Originally published in MedNous
This success has also galvanised the biopharmaceutical industry to increase research into more, and possibly even better types of RNA as a basis for new vaccines and therapies. This is the hope of researchers at Imperial College London, UK, who founded two companies in 2020 to investigate the development of a technology called self-amplifying RNA. At the time of the founding, there was no clear leader in the global race to produce a Covid-19 vaccine. VacEquity Global Health was created to develop a new vaccine, while VaxEquity, the second company, was to oversee the long-term development of self-amplifying RNA. The scientists conducted a Phase 1 study of a candidate self-amplifying RNA vaccine, delivered in a lipid nanoparticle, which showed the product was safe but didn’t meet the required efficacy threshold. VacEquity Global Health was shut down but VaxEquity was kept alive and charged with carrying out a longer-term strategy for self-amplifying RNA.
VaxEquity’s co-founder, Robin Shattock, a professor of immunology and infectious diseases at Imperial, together with Michael Watson, the company’s chief executive, set the new course. They were assisted by co-founder Morningside Ventures, a life science investor. Dr Watson is a physician with more than two decades of vaccine R&D experience. In 2020 he worked as a consultant to Moderna Inc, helping that company develop its mRNA vaccine for Covid-19.
In an interview, Dr Watson said his new job at VaxEquity is to push the research agenda forward, potentially into new RNA constructs and applications. “It’s an unusual situation to be in, effectively a start-up [company] that already has clinical data,” he commented. Not long after the Phase 1 trial completed, VaxEquity started to work on fixes to its vaccine candidate. This led to an overture from AstraZeneca Plc which had expressed an interest in the project. On 23 September 2021, AstraZeneca announced an equity investment, together with Morningside Ventures, in VaxEquity. The size of the investment wasn’t disclosed but it was part of a research and development deal between AstraZeneca and VaxEquity that involves using the self amplifying RNA platform to start projects against up to 26 drug targets. The milestone payments could potentially reach $195 million per programme.
Proponents of self-amplifying RNA say the technology has the potential to express proteins for longer, resulting in higher protein levels per dose of vaccine. The mRNA vaccines developed by Moderna and Pfizer-BioNTech SE are non amplifying, meaning that they only code for the antigen of interest. The self-amplifying RNA codes for the antigen of interest and makes multiple copies of itself. But there is at least one caveat: the self-amplifying RNA vaccine delivers a much bigger piece of RNA and is more easily detected by the innate immune system.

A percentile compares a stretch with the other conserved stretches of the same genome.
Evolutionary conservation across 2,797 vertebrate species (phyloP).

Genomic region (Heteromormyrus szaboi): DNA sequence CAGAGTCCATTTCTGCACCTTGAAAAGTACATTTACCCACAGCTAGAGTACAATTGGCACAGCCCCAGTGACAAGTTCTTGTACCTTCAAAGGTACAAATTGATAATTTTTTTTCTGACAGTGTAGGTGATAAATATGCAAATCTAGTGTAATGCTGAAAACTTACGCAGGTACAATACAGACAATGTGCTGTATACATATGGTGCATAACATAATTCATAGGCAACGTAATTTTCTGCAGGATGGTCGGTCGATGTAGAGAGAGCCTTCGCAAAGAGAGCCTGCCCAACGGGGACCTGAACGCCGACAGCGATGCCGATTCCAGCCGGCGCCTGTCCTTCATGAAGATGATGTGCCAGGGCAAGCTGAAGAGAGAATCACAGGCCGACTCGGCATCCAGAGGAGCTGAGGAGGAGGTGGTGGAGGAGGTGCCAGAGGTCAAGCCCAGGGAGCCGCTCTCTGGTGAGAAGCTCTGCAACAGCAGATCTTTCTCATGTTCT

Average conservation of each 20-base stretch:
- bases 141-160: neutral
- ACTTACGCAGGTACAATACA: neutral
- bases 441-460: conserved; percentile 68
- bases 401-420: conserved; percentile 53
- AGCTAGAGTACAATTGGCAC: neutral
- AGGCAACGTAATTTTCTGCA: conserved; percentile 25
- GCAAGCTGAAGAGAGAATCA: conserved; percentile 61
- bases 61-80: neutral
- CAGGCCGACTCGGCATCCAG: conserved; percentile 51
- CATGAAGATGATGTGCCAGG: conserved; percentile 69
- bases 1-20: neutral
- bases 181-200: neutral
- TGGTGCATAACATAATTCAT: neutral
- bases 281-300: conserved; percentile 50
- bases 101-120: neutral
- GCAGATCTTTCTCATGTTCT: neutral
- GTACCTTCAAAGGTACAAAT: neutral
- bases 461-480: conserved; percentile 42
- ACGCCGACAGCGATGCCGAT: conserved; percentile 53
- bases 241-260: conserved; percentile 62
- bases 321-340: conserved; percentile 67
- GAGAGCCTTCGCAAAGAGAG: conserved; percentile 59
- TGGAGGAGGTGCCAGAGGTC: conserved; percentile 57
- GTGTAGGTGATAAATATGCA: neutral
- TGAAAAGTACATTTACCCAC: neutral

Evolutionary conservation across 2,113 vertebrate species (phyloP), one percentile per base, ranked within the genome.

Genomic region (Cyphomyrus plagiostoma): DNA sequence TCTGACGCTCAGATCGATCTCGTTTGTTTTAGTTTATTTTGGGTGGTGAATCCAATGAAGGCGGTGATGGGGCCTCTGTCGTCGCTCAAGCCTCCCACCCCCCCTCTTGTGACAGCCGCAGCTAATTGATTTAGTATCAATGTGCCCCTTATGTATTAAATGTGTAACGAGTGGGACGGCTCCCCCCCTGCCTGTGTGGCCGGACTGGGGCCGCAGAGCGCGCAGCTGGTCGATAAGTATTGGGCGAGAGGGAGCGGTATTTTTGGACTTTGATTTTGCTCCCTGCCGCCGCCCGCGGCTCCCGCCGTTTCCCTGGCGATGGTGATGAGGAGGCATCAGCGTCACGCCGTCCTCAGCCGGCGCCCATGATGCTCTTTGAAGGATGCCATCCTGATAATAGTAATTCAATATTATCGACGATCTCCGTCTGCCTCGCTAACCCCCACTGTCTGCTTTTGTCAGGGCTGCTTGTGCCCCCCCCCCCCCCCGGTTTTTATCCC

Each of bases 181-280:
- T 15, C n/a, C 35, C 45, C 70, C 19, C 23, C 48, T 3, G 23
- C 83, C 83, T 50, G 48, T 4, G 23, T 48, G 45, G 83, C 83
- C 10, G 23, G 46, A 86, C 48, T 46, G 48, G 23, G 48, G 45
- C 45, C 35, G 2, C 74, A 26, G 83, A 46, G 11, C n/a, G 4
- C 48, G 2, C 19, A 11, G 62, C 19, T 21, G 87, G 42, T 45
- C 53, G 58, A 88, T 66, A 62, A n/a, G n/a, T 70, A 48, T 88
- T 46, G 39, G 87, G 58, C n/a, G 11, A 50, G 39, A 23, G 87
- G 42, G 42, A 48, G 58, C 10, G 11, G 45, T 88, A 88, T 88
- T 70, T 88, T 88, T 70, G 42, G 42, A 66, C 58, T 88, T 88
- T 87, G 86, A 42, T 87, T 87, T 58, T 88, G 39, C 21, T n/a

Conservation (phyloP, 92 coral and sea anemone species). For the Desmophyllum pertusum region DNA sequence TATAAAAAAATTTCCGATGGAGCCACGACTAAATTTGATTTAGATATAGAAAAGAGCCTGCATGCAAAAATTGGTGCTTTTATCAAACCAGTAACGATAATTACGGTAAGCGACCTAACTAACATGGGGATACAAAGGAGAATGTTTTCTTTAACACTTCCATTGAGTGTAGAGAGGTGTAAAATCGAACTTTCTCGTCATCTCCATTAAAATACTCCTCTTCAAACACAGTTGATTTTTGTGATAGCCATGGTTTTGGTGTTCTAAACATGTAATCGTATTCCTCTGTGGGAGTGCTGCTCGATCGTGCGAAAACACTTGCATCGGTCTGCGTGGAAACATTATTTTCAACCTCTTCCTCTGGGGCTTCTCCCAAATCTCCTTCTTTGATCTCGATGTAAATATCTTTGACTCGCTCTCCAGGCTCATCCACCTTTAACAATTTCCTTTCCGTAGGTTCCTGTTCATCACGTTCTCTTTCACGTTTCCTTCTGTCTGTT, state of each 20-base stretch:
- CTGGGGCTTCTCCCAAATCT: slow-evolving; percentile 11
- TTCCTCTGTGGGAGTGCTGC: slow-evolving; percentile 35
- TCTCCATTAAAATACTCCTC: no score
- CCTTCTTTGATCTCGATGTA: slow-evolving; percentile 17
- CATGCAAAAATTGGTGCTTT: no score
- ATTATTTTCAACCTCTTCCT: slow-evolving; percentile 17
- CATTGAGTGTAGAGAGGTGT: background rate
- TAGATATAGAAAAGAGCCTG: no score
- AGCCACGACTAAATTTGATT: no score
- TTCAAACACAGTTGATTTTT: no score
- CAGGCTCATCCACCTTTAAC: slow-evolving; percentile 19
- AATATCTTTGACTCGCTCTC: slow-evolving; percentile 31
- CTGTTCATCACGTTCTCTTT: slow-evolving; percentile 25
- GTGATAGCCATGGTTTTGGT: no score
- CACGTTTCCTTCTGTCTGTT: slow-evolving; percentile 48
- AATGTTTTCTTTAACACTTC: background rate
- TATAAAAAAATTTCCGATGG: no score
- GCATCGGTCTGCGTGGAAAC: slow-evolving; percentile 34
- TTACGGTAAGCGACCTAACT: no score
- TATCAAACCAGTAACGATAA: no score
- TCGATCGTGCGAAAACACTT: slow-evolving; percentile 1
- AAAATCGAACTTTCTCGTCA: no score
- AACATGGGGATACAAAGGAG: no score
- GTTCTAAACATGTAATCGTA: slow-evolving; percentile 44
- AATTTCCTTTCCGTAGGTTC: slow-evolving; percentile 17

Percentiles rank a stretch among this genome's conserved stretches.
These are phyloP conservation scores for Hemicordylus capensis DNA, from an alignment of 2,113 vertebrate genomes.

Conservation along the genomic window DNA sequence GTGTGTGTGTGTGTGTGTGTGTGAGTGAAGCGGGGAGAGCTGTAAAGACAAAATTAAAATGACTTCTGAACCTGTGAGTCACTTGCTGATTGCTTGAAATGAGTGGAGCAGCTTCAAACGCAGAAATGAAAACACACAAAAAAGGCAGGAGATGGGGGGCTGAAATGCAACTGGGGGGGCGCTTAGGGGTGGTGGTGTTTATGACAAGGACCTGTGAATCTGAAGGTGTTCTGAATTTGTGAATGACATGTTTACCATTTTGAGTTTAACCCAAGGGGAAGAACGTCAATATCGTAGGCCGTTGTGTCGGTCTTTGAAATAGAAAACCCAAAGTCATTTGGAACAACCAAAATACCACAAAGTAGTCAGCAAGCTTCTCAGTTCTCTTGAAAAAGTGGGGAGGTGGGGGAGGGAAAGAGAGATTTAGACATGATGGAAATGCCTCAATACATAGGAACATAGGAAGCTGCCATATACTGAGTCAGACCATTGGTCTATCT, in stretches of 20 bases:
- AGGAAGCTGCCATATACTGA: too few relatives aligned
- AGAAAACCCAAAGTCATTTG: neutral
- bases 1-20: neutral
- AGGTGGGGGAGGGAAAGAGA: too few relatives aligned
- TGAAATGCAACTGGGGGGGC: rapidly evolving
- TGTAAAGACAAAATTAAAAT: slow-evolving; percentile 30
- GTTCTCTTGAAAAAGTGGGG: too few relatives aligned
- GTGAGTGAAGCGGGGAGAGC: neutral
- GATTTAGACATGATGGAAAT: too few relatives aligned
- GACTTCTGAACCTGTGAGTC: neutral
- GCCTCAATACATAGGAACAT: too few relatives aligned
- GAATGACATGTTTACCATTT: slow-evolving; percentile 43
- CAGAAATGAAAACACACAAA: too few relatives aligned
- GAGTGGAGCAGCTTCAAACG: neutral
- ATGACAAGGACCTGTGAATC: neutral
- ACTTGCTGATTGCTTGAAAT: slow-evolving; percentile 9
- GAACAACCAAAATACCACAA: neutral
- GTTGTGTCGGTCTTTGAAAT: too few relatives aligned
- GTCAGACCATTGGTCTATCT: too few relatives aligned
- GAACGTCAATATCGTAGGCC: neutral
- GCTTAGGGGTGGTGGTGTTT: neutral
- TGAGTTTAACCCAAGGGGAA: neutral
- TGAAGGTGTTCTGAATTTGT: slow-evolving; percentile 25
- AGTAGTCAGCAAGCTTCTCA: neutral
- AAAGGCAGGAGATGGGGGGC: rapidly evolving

In its Phase 1 study, VaxEquity found that its vaccine candidate was well tolerated with no serious adverse events, but that seroconversion rates were lower than expected. “Seventy per cent of people who got the vaccine had an immune response but 30% did not. That was the issue really. There seemed to be a proportion that weren’t responding,” Dr Watson said.
The company therefore went back to the drawing board and worked out a strategy for improving the vaccine’s design. “We can’t modify the RNA but what we can do is also produce proteins that modulate the innate immune response. So now essentially the self-amplifying RNA is doing three things: it’s delivering replicatory machinery; it’s delivering the gene of interest; and it’s also delivering a protein which modulates the innate immune response so that a large piece of RNA can pass under the radar and get on with its job of making protein without the body shutting itself down,” the executive said. The new candidate vaccine is in preclinical development with a framework for measuring success. “We’ve got the Covid benchmark so we know what ‘better’ looks like,” he added.
VaxEquity is not the only company with an interest in self-amplifying RNA. In 2012, researchers at the Novartis Institutes for BioMedical Research in the US published the results of a study of a self-amplifying RNA vaccine specifically looking at delivery. They concluded that a vaccine delivered in a lipid nanoparticle rather than a viral vector was a promising strategy.
More recently, US-based Arcturus Therapeutics Inc reported data for two investigational self-amplifying vaccines, ARCT 154 and ARCT-165. Both are in Phase 1/2 development in the US and Singapore as primary vaccines and boosters. Preliminary immunogenicity results from the booster trial showed an “encouraging increase” in neutralising antibody titers, the company said on 16 December 2021.
Arcturus is also studying ARCT-154 in a pivotal trial in Vietnam sponsored by the Vietnamese conglomerate Vinbiocare Biotechnology. The study is set to enrol 19,400 participants and compare ARCT-154 against placebo and against the AstraZeneca Covid-19 vaccine Vaxzevria. The goal is to file for an emergency use authorisation for the vaccine in Vietnam.
According to Dr Watson, the advantages of self-amplifying RNA are clear. “The benefit of self-amplifying RNA is that you can use smaller doses to achieve the same effect [as a conventional RNA vaccine] because it continues to produce proteins for days and weeks. And that gives you a bigger area under the curve,” he said.
“Of course there are some hurdles to get over, but once we’re over those, there is a huge potential for what is essentially a digital approach to medicines. It’s delivering the code to the body and letting the body do what it does very, very well everyday which is make proteins,” the executive commented.
This article was prepared by the MedNous editor on the basis of an interview and literature search.